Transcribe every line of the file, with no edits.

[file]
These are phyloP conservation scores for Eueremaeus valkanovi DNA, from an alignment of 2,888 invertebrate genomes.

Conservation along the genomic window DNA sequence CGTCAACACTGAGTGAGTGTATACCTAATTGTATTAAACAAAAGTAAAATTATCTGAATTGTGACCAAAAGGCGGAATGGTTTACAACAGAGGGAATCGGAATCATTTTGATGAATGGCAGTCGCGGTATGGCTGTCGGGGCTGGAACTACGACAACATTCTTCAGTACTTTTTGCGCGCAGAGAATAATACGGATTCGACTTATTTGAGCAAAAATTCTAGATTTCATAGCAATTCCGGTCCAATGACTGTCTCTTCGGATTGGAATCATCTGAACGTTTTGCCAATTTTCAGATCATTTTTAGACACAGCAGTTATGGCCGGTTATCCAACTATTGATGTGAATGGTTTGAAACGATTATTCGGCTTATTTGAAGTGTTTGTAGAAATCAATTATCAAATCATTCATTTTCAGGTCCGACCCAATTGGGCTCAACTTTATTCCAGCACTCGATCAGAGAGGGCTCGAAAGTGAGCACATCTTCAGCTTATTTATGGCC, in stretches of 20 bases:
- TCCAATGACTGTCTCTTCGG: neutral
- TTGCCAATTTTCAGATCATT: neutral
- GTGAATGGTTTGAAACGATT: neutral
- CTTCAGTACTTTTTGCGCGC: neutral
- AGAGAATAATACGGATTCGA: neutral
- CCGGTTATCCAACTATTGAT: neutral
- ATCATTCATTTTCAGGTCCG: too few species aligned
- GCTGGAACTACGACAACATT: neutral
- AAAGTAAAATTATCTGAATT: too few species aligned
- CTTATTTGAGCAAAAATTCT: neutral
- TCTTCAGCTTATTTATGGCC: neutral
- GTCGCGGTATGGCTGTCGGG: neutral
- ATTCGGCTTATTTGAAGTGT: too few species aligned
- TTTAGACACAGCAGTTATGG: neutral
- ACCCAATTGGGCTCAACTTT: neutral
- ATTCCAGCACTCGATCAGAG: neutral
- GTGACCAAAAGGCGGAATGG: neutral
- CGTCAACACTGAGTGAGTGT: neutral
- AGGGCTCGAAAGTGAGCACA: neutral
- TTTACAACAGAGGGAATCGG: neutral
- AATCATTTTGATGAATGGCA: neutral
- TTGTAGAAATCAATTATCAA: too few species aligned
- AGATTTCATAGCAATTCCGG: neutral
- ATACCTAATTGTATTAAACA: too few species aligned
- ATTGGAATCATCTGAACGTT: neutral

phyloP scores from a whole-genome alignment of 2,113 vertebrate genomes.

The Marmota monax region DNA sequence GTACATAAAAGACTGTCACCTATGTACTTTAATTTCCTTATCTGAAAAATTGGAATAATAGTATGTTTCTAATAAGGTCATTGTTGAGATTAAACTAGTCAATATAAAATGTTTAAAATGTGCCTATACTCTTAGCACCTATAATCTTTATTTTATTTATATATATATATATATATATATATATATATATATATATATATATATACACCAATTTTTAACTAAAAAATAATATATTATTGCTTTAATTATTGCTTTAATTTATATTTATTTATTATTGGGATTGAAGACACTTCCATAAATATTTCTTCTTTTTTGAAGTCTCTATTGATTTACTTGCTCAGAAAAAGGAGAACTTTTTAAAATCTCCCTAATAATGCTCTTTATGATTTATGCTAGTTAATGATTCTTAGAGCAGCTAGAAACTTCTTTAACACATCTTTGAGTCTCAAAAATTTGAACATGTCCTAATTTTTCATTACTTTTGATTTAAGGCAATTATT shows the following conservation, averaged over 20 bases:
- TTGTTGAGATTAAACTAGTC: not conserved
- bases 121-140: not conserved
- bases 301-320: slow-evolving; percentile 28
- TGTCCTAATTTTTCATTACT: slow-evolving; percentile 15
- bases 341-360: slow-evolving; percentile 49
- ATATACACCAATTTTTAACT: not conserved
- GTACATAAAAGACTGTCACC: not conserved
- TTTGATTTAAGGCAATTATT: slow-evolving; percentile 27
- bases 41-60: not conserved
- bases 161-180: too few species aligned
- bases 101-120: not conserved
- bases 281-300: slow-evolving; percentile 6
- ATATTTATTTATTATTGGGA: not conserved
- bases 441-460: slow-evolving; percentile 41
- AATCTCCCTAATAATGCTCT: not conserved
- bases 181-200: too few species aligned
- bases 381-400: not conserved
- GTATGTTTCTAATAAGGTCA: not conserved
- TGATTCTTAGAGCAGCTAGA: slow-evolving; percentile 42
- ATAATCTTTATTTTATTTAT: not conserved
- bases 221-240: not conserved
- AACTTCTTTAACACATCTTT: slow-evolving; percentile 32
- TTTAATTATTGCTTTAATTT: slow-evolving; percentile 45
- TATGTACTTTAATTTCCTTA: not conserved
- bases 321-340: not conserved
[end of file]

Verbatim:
These are phyloP conservation scores for Eueremaeus valkanovi DNA, from an alignment of 2,888 invertebrate genomes.

Conservation along the genomic window DNA sequence CGTCAACACTGAGTGAGTGTATACCTAATTGTATTAAACAAAAGTAAAATTATCTGAATTGTGACCAAAAGGCGGAATGGTTTACAACAGAGGGAATCGGAATCATTTTGATGAATGGCAGTCGCGGTATGGCTGTCGGGGCTGGAACTACGACAACATTCTTCAGTACTTTTTGCGCGCAGAGAATAATACGGATTCGACTTATTTGAGCAAAAATTCTAGATTTCATAGCAATTCCGGTCCAATGACTGTCTCTTCGGATTGGAATCATCTGAACGTTTTGCCAATTTTCAGATCATTTTTAGACACAGCAGTTATGGCCGGTTATCCAACTATTGATGTGAATGGTTTGAAACGATTATTCGGCTTATTTGAAGTGTTTGTAGAAATCAATTATCAAATCATTCATTTTCAGGTCCGACCCAATTGGGCTCAACTTTATTCCAGCACTCGATCAGAGAGGGCTCGAAAGTGAGCACATCTTCAGCTTATTTATGGCC, in stretches of 20 bases:
- TCCAATGACTGTCTCTTCGG: neutral
- TTGCCAATTTTCAGATCATT: neutral
- GTGAATGGTTTGAAACGATT: neutral
- CTTCAGTACTTTTTGCGCGC: neutral
- AGAGAATAATACGGATTCGA: neutral
- CCGGTTATCCAACTATTGAT: neutral
- ATCATTCATTTTCAGGTCCG: too few species aligned
- GCTGGAACTACGACAACATT: neutral
- AAAGTAAAATTATCTGAATT: too few species aligned
- CTTATTTGAGCAAAAATTCT: neutral
- TCTTCAGCTTATTTATGGCC: neutral
- GTCGCGGTATGGCTGTCGGG: neutral
- ATTCGGCTTATTTGAAGTGT: too few species aligned
- TTTAGACACAGCAGTTATGG: neutral
- ACCCAATTGGGCTCAACTTT: neutral
- ATTCCAGCACTCGATCAGAG: neutral
- GTGACCAAAAGGCGGAATGG: neutral
- CGTCAACACTGAGTGAGTGT: neutral
- AGGGCTCGAAAGTGAGCACA: neutral
- TTTACAACAGAGGGAATCGG: neutral
- AATCATTTTGATGAATGGCA: neutral
- TTGTAGAAATCAATTATCAA: too few species aligned
- AGATTTCATAGCAATTCCGG: neutral
- ATACCTAATTGTATTAAACA: too few species aligned
- ATTGGAATCATCTGAACGTT: neutral

phyloP scores from a whole-genome alignment of 2,113 vertebrate genomes.

The Marmota monax region DNA sequence GTACATAAAAGACTGTCACCTATGTACTTTAATTTCCTTATCTGAAAAATTGGAATAATAGTATGTTTCTAATAAGGTCATTGTTGAGATTAAACTAGTCAATATAAAATGTTTAAAATGTGCCTATACTCTTAGCACCTATAATCTTTATTTTATTTATATATATATATATATATATATATATATATATATATATATATATATACACCAATTTTTAACTAAAAAATAATATATTATTGCTTTAATTATTGCTTTAATTTATATTTATTTATTATTGGGATTGAAGACACTTCCATAAATATTTCTTCTTTTTTGAAGTCTCTATTGATTTACTTGCTCAGAAAAAGGAGAACTTTTTAAAATCTCCCTAATAATGCTCTTTATGATTTATGCTAGTTAATGATTCTTAGAGCAGCTAGAAACTTCTTTAACACATCTTTGAGTCTCAAAAATTTGAACATGTCCTAATTTTTCATTACTTTTGATTTAAGGCAATTATT shows the following conservation, averaged over 20 bases:
- TTGTTGAGATTAAACTAGTC: not conserved
- bases 121-140: not conserved
- bases 301-320: slow-evolving; percentile 28
- TGTCCTAATTTTTCATTACT: slow-evolving; percentile 15
- bases 341-360: slow-evolving; percentile 49
- ATATACACCAATTTTTAACT: not conserved
- GTACATAAAAGACTGTCACC: not conserved
- TTTGATTTAAGGCAATTATT: slow-evolving; percentile 27
- bases 41-60: not conserved
- bases 161-180: too few species aligned
- bases 101-120: not conserved
- bases 281-300: slow-evolving; percentile 6
- ATATTTATTTATTATTGGGA: not conserved
- bases 441-460: slow-evolving; percentile 41
- AATCTCCCTAATAATGCTCT: not conserved
- bases 181-200: too few species aligned
- bases 381-400: not conserved
- GTATGTTTCTAATAAGGTCA: not conserved
- TGATTCTTAGAGCAGCTAGA: slow-evolving; percentile 42
- ATAATCTTTATTTTATTTAT: not conserved
- bases 221-240: not conserved
- AACTTCTTTAACACATCTTT: slow-evolving; percentile 32
- TTTAATTATTGCTTTAATTT: slow-evolving; percentile 45
- TATGTACTTTAATTTCCTTA: not conserved
- bases 321-340: not conserved